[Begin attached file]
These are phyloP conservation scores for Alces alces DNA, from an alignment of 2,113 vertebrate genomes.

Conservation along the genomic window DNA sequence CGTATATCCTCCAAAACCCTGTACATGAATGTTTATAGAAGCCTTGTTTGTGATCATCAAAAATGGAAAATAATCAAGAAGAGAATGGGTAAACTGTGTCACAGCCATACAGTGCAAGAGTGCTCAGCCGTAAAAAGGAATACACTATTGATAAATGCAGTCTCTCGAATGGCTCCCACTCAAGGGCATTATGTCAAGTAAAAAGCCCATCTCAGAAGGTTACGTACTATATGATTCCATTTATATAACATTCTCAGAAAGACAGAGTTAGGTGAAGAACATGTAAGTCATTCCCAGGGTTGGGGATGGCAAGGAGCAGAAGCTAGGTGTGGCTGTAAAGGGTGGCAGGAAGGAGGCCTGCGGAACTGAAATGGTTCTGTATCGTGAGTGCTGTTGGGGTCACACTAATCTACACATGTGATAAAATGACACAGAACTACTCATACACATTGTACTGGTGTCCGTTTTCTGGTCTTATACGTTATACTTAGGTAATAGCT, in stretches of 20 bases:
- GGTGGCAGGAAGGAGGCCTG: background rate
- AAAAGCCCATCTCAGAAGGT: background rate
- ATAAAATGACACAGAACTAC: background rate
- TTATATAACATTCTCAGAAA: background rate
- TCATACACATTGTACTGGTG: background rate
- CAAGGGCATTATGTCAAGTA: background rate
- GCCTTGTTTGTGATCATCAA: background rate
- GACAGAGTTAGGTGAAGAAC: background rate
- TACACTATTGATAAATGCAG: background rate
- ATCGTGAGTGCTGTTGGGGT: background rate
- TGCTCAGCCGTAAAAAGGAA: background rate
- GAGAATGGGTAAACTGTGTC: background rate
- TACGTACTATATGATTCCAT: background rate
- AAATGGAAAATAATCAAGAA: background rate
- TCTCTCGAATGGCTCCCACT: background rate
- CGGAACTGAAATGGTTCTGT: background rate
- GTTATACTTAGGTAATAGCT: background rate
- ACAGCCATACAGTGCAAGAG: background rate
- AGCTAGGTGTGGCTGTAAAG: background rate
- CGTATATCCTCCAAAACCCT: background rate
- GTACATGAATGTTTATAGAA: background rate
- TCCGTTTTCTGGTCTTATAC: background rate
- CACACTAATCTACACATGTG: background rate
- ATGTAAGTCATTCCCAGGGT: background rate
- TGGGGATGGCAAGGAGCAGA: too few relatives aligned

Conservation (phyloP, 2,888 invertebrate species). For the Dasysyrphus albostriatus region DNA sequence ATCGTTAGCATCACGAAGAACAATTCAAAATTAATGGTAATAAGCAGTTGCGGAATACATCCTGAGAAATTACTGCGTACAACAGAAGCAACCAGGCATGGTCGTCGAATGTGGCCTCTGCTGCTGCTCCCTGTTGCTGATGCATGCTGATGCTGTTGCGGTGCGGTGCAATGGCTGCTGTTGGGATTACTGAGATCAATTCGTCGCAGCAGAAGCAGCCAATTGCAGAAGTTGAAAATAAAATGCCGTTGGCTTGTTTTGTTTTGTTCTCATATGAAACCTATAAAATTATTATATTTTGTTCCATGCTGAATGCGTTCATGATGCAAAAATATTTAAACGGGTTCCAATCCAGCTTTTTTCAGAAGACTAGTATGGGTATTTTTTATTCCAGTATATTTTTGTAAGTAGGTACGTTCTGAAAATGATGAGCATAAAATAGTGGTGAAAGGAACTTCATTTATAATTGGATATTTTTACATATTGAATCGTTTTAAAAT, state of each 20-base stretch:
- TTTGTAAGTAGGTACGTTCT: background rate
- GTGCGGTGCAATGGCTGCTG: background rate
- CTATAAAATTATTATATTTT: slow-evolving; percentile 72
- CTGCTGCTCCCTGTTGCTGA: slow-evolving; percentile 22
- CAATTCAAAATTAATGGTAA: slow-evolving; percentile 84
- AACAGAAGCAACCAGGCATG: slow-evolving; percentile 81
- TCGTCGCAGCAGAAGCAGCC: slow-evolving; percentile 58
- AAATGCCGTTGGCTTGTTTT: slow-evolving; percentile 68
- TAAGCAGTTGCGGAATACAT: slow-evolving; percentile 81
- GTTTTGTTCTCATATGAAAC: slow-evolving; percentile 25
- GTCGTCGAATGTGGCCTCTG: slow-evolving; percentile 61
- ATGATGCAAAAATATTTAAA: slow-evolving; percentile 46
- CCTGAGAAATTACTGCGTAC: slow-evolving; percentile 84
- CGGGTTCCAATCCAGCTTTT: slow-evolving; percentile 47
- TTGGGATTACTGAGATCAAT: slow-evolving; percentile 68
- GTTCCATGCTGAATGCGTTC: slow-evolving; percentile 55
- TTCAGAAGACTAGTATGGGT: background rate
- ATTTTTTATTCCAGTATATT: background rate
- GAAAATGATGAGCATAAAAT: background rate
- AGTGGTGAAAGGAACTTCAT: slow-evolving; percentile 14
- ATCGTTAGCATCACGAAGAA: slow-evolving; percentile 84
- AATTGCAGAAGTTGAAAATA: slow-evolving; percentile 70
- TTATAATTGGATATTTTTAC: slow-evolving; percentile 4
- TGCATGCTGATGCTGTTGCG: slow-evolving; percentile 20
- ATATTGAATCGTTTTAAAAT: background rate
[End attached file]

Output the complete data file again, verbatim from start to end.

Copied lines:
These are phyloP conservation scores for Alces alces DNA, from an alignment of 2,113 vertebrate genomes.

Conservation along the genomic window DNA sequence CGTATATCCTCCAAAACCCTGTACATGAATGTTTATAGAAGCCTTGTTTGTGATCATCAAAAATGGAAAATAATCAAGAAGAGAATGGGTAAACTGTGTCACAGCCATACAGTGCAAGAGTGCTCAGCCGTAAAAAGGAATACACTATTGATAAATGCAGTCTCTCGAATGGCTCCCACTCAAGGGCATTATGTCAAGTAAAAAGCCCATCTCAGAAGGTTACGTACTATATGATTCCATTTATATAACATTCTCAGAAAGACAGAGTTAGGTGAAGAACATGTAAGTCATTCCCAGGGTTGGGGATGGCAAGGAGCAGAAGCTAGGTGTGGCTGTAAAGGGTGGCAGGAAGGAGGCCTGCGGAACTGAAATGGTTCTGTATCGTGAGTGCTGTTGGGGTCACACTAATCTACACATGTGATAAAATGACACAGAACTACTCATACACATTGTACTGGTGTCCGTTTTCTGGTCTTATACGTTATACTTAGGTAATAGCT, in stretches of 20 bases:
- GGTGGCAGGAAGGAGGCCTG: background rate
- AAAAGCCCATCTCAGAAGGT: background rate
- ATAAAATGACACAGAACTAC: background rate
- TTATATAACATTCTCAGAAA: background rate
- TCATACACATTGTACTGGTG: background rate
- CAAGGGCATTATGTCAAGTA: background rate
- GCCTTGTTTGTGATCATCAA: background rate
- GACAGAGTTAGGTGAAGAAC: background rate
- TACACTATTGATAAATGCAG: background rate
- ATCGTGAGTGCTGTTGGGGT: background rate
- TGCTCAGCCGTAAAAAGGAA: background rate
- GAGAATGGGTAAACTGTGTC: background rate
- TACGTACTATATGATTCCAT: background rate
- AAATGGAAAATAATCAAGAA: background rate
- TCTCTCGAATGGCTCCCACT: background rate
- CGGAACTGAAATGGTTCTGT: background rate
- GTTATACTTAGGTAATAGCT: background rate
- ACAGCCATACAGTGCAAGAG: background rate
- AGCTAGGTGTGGCTGTAAAG: background rate
- CGTATATCCTCCAAAACCCT: background rate
- GTACATGAATGTTTATAGAA: background rate
- TCCGTTTTCTGGTCTTATAC: background rate
- CACACTAATCTACACATGTG: background rate
- ATGTAAGTCATTCCCAGGGT: background rate
- TGGGGATGGCAAGGAGCAGA: too few relatives aligned

Conservation (phyloP, 2,888 invertebrate species). For the Dasysyrphus albostriatus region DNA sequence ATCGTTAGCATCACGAAGAACAATTCAAAATTAATGGTAATAAGCAGTTGCGGAATACATCCTGAGAAATTACTGCGTACAACAGAAGCAACCAGGCATGGTCGTCGAATGTGGCCTCTGCTGCTGCTCCCTGTTGCTGATGCATGCTGATGCTGTTGCGGTGCGGTGCAATGGCTGCTGTTGGGATTACTGAGATCAATTCGTCGCAGCAGAAGCAGCCAATTGCAGAAGTTGAAAATAAAATGCCGTTGGCTTGTTTTGTTTTGTTCTCATATGAAACCTATAAAATTATTATATTTTGTTCCATGCTGAATGCGTTCATGATGCAAAAATATTTAAACGGGTTCCAATCCAGCTTTTTTCAGAAGACTAGTATGGGTATTTTTTATTCCAGTATATTTTTGTAAGTAGGTACGTTCTGAAAATGATGAGCATAAAATAGTGGTGAAAGGAACTTCATTTATAATTGGATATTTTTACATATTGAATCGTTTTAAAAT, state of each 20-base stretch:
- TTTGTAAGTAGGTACGTTCT: background rate
- GTGCGGTGCAATGGCTGCTG: background rate
- CTATAAAATTATTATATTTT: slow-evolving; percentile 72
- CTGCTGCTCCCTGTTGCTGA: slow-evolving; percentile 22
- CAATTCAAAATTAATGGTAA: slow-evolving; percentile 84
- AACAGAAGCAACCAGGCATG: slow-evolving; percentile 81
- TCGTCGCAGCAGAAGCAGCC: slow-evolving; percentile 58
- AAATGCCGTTGGCTTGTTTT: slow-evolving; percentile 68
- TAAGCAGTTGCGGAATACAT: slow-evolving; percentile 81
- GTTTTGTTCTCATATGAAAC: slow-evolving; percentile 25
- GTCGTCGAATGTGGCCTCTG: slow-evolving; percentile 61
- ATGATGCAAAAATATTTAAA: slow-evolving; percentile 46
- CCTGAGAAATTACTGCGTAC: slow-evolving; percentile 84
- CGGGTTCCAATCCAGCTTTT: slow-evolving; percentile 47
- TTGGGATTACTGAGATCAAT: slow-evolving; percentile 68
- GTTCCATGCTGAATGCGTTC: slow-evolving; percentile 55
- TTCAGAAGACTAGTATGGGT: background rate
- ATTTTTTATTCCAGTATATT: background rate
- GAAAATGATGAGCATAAAAT: background rate
- AGTGGTGAAAGGAACTTCAT: slow-evolving; percentile 14
- ATCGTTAGCATCACGAAGAA: slow-evolving; percentile 84
- AATTGCAGAAGTTGAAAATA: slow-evolving; percentile 70
- TTATAATTGGATATTTTTAC: slow-evolving; percentile 4
- TGCATGCTGATGCTGTTGCG: slow-evolving; percentile 20
- ATATTGAATCGTTTTAAAAT: background rate